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Mossberg 500

Template:Infobox Weapon

Mossberg 500 is a series of pump-action shotguns manufactured by O.F. Mossberg & Sons.[1] The 500 series comprises widely varying models of hammerless repeaters, all of which share the same basic receiver and action, but differ in bore size, barrel length, choke options, magazine capacity, and "furniture" (stock and forearm) materials. Model numbers included in the 500 series are the 500, 505, 510, 535, and 590. The Mossberg is currently the number one selling shotgun and second in total production to the Remington 870.[citation needed]

Basic features

Introduced in 1961, all model 500s are based on the same basic concept designed by Carl Benson. Originally using a single-action bar, that was known to bind and even break, this was changed to dual- action bars in 1970, following the expiration of Remington's patent on the double-action bar design. A single large locking lug is used to secure the breech. The magazine tube is located below the barrel, and is screwed into the receiver. The slide release is located to the left rear of the trigger guard, and the safety is located on the upper rear of the receiver (often called a "tang safety").

Sights vary from model to model, from simple bead sight to a receiver mounted ghost ring or an integrated base for a telescopic sight. Most models come with the receiver drilled and tapped for the installation of a rear sight or a scope base. The factory scope base is attached to the barrel via a cantilever-type mount, which places the scope over the receiver but keeps it with the barrel if the barrel is removed.

Intended for use in harsh and dirty conditions, such as waterfowl hunting or combat, the Model 500 series is designed to be easy to clean and maintain. All Model 500s feature interchangeable barrels (given a particular gun's magazine capacity—a barrel designed for a five-shot tube will not fit a gun with a seven-shot tube), which may be removed without the use of tools, by loosening a screw on the end of the magazine tube, allowing the barrel to be removed.

The bolt locks into a locking lug located on the top of the barrel, ensuring a solid bolt-to-barrel connection and not relying on the receiver for any locking strength. The trigger assembly, which includes the trigger, hammer, sear, and trigger body with guard, can be removed by pushing out one retaining pin and pulling downwards on the guard (if a pistol grip is installed, it usually must be removed first as virtually all such grips obstruct the removal of the trigger body). The elevator can be removed by putting the gun on safety and squeezing the sides together, freeing the pivot pins from the receiver.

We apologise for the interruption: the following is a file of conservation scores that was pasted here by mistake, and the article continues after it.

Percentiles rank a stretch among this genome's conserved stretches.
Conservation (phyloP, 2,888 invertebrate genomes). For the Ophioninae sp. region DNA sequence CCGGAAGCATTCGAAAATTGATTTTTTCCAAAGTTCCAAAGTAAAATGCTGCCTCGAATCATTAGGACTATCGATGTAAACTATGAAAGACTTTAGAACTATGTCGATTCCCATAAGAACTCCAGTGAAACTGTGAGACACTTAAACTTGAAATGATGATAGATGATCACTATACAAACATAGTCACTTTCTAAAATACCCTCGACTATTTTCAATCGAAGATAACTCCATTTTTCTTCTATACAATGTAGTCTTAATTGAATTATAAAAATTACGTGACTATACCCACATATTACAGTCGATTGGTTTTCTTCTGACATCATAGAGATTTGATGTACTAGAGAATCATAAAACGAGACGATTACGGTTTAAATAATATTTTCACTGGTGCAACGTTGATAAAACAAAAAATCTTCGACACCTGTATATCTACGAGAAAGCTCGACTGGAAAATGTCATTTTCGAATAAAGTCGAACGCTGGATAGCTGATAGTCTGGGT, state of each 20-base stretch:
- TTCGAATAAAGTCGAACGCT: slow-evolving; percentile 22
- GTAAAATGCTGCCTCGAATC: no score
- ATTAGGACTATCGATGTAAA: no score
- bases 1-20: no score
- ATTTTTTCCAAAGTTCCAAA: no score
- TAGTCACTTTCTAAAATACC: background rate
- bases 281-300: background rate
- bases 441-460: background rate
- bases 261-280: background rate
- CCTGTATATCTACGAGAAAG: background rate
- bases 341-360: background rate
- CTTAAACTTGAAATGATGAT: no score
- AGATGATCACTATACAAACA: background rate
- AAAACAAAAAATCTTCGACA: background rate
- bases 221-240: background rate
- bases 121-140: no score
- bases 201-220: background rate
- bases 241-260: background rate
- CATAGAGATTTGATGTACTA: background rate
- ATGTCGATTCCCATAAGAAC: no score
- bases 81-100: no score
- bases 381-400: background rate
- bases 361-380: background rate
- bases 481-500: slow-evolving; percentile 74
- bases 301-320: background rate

The forend can then be moved to the rear, allowing the bolt and bolt carrier to drop out, and then the forend can be removed by moving it forward. The cartridge stop and interrupter will then fall free, leaving just the ejector and the safety in the receiver, held in by screws. The magazine spring and follower may be removed by unscrewing the tube from the receiver (this may be difficult on some new 500s). This level of field stripping is sufficient to allow all components to be cleaned.

Model 500 options

The name "Model 500" covers an entire family of pump shotguns designed to chamber Script error: No such module "convert". "magnum" shells. The standard model holds five Script error: No such module "convert". or four Script error: No such module "convert". shells in the magazine and one in the chamber. The Model 500 is available in 12 gauge, 20 gauge, and .410 bore, with the 12 gauge being the most popular and having the most optional features available. A 16 gauge was offered at one time but has been discontinued.


The standard finish for the Model 500 is an anodized aluminum alloy receiver and a polished and blued barrel. Some models come with a matte black painted receiver, and a matte blued barrel. Some 500 models are anodized to look parkerized, with parkerized barrels. This is also true of the 590 series since an aluminum receiver cannot be parkerized.

Mossberg also offers camouflage painted models, in a number of different patterns. Stocks are either wood or composite, with the composite stocks being matte black or camouflage to match the rest of the gun. A special model called the Mariner is available with the Marinecote finish, a silver finish that is highly corrosion resistant. Mariner models use the black composite stocks.

Model 500 vs. Model 590 vs. Model 590A1

File:Shotgun Mossberg 590.jpg
Mossberg 590 with Script error: No such module "convert". barrel

The primary difference between the Model 500 and Model 590 is in magazine tube design. The Model 500 magazines are closed at the muzzle end, and the barrel is held in place by bolting into a threaded hole at the end of the magazine tube. Model 590 magazines are designed to be opened at the muzzle end, and the barrels fit around the magazine tube and are held on by a capnut at the end. The Model 500 magazine facilitates easy barrel changes, as the barrel bolt serves no function other than holding the barrel in place. The Model 590 magazine facilitates easy cleaning and parts replacement, as removing the nut allows removal of the magazine spring and follower.

File:590a1 001.jpg
Parkerized Mossberg 590A1 with M7 Bayonet, upper picatinny rail, and modified standard 590 heat shield